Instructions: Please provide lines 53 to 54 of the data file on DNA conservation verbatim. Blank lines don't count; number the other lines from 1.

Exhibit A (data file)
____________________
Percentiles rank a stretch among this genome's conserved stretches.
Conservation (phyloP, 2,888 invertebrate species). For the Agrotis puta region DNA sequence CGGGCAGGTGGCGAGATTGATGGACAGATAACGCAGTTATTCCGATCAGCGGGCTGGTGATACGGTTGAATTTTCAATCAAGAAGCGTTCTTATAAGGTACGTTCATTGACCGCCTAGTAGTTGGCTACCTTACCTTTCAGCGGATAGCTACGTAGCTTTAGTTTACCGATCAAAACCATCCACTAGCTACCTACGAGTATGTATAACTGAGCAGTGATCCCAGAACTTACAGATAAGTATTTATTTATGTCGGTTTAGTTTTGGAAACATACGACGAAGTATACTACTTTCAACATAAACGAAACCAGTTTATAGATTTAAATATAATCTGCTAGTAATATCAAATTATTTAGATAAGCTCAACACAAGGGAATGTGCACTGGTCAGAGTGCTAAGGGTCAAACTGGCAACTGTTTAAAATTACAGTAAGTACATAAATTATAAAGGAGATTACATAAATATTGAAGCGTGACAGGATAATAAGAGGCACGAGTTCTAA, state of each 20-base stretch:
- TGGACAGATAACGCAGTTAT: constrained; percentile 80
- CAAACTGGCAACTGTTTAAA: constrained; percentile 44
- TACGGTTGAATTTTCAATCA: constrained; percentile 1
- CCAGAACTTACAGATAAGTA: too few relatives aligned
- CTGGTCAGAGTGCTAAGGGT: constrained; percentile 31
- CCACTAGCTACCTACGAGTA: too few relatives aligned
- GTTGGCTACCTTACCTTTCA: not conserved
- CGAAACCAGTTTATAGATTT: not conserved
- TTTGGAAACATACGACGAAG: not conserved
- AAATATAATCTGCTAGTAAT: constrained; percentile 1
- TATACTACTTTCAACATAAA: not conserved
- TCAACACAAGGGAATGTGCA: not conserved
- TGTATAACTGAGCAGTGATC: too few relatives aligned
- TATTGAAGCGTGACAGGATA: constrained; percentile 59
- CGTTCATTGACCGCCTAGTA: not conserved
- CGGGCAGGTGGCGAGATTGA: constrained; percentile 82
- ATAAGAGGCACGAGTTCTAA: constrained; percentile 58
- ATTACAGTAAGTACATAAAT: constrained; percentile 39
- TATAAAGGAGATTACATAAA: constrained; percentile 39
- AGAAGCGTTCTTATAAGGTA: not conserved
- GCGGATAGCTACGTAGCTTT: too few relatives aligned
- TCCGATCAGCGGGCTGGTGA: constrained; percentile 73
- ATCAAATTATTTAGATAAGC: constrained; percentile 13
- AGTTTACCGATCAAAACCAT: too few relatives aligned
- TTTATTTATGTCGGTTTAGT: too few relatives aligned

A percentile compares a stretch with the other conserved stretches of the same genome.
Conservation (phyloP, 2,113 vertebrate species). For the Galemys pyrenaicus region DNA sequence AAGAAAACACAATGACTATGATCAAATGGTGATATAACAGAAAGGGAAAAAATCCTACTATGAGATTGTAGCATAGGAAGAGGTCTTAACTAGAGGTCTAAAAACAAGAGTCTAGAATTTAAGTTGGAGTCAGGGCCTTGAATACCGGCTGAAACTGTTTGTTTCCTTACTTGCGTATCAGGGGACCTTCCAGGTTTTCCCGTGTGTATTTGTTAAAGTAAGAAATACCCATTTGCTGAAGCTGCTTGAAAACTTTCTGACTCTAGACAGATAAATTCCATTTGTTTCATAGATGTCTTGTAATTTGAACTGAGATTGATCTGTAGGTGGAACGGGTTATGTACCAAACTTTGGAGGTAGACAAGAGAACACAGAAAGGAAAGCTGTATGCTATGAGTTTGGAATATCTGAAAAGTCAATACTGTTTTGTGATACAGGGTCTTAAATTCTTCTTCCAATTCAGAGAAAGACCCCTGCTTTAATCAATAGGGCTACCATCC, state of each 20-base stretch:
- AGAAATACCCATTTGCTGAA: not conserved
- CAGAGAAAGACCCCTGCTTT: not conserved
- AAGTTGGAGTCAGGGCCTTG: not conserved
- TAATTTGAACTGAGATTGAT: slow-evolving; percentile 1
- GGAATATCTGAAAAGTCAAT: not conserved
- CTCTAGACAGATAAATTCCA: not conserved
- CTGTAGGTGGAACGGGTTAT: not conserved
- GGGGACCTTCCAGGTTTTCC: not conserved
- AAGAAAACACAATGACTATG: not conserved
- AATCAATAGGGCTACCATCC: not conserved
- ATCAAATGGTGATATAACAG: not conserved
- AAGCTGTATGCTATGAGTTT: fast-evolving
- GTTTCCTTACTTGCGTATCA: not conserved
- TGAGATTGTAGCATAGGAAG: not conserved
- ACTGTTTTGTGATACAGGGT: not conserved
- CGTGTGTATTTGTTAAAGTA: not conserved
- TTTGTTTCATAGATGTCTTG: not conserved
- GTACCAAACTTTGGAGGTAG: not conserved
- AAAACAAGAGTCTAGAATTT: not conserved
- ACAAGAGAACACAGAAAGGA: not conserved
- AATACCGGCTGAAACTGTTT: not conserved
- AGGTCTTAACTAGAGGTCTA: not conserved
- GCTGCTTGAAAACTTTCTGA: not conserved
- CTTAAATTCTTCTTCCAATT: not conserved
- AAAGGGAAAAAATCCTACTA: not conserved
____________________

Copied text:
- CTTAAATTCTTCTTCCAATT: not conserved
- AAAGGGAAAAAATCCTACTA: not conserved